In a riveting drama unfolding in the heart of Britain, the country’s specialized antitrust courtroom faces a momentous decision: to green-light a colossal class action that represents nearly 29 million iPhone enthusiasts. These users allege that tech behemoth Apple Inc. masterminded a grand deception, masking battery complications that led their cherished gadgets to prematurely power off.
The Billion-Dollar Question : To Certify or Not to Certify?
Justin Gutmann, the spearhead proposed for this collective lawsuit, has enlisted the astute legal prowess of Philip Moser KC of Monckton Chambers. Monday witnessed Moser making a passionate appeal to the Competition Appeal Tribunal. His mission? To obtain a collective proceedings order for an eye-watering claim of £853 million (equivalent to $1 billion) targeting the tech titan’s entities not only in the UK but also spanning Ireland and the U.S.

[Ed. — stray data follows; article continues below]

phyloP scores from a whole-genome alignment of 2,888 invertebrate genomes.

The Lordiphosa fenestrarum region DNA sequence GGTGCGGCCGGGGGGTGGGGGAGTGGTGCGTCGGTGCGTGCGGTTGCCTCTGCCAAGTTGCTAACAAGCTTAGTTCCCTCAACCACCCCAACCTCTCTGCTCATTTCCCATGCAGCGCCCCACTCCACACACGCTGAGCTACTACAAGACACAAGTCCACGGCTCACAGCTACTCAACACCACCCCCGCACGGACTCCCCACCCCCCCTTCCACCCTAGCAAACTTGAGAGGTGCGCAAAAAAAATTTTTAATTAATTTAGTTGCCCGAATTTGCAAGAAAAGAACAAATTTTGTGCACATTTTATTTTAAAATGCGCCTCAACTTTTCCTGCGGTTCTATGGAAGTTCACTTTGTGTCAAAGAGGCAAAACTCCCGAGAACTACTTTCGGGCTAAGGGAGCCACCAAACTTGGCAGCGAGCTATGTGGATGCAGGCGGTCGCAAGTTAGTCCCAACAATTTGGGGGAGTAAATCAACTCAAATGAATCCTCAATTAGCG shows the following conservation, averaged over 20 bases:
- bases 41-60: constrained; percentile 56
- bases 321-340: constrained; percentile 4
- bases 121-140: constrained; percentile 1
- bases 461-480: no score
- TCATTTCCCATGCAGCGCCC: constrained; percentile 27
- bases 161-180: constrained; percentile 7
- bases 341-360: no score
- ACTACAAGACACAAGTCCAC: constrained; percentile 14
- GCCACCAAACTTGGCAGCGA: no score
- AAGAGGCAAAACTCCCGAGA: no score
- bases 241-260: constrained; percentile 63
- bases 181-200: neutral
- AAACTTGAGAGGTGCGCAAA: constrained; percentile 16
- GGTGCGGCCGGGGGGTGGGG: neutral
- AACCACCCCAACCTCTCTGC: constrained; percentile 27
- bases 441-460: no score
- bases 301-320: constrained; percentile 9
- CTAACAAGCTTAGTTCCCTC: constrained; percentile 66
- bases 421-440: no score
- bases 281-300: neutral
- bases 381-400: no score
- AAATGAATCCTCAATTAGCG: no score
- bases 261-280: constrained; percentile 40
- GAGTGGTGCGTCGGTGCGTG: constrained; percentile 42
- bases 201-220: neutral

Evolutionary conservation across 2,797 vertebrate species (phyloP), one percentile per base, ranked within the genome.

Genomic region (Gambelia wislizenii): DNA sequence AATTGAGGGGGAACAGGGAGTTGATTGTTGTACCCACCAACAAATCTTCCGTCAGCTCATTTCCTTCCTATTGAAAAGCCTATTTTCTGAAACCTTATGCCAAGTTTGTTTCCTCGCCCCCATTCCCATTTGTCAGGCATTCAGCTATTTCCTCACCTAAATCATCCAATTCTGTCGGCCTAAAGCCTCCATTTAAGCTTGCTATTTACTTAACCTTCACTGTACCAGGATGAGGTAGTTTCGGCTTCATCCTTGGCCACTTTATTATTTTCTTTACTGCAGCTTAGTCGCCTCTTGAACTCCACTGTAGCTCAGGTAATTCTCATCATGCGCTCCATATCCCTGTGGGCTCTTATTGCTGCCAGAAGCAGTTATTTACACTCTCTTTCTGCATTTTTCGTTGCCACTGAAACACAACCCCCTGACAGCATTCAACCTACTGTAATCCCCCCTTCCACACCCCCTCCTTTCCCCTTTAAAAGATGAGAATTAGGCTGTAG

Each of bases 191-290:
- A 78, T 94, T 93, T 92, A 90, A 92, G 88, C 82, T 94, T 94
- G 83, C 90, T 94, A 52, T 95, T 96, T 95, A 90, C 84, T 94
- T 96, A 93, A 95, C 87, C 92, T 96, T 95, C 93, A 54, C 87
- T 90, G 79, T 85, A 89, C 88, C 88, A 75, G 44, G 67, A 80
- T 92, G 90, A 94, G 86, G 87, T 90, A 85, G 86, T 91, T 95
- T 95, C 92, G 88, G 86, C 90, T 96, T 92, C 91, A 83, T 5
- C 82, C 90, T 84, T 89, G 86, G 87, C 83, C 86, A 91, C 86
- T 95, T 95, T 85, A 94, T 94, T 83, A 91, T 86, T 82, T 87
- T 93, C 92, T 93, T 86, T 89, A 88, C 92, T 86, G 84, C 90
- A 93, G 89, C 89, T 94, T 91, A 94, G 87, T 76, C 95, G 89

Drawing a parallel to a master magician hiding his tricks, Moser articulated how Apple allegedly used its towering stature in both software and hardware realms to camouflage glitches in their phone batteries. Apple, he claimed, concealed the fact they had “slyly” embedded a power management feature (covertly termed PMF in court) via software patches. This cloaked tool reportedly acted as a brake, decelerating the phone’s operations when certain models began to falter or shut down spontaneously.
Apple Battery Issues Case : The Ghost Feature: PMF
“Imagine driving a sports car, only to discover an invisible hand is constantly pulling the brakes,” Moser postulated. He highlighted that Apple kept their users in the dark, failing to unveil that PMF existed or that it played puppeteer, slowing down various iPhone components. It’s like buying a racehorse and later realizing someone replaced it with a mule overnight.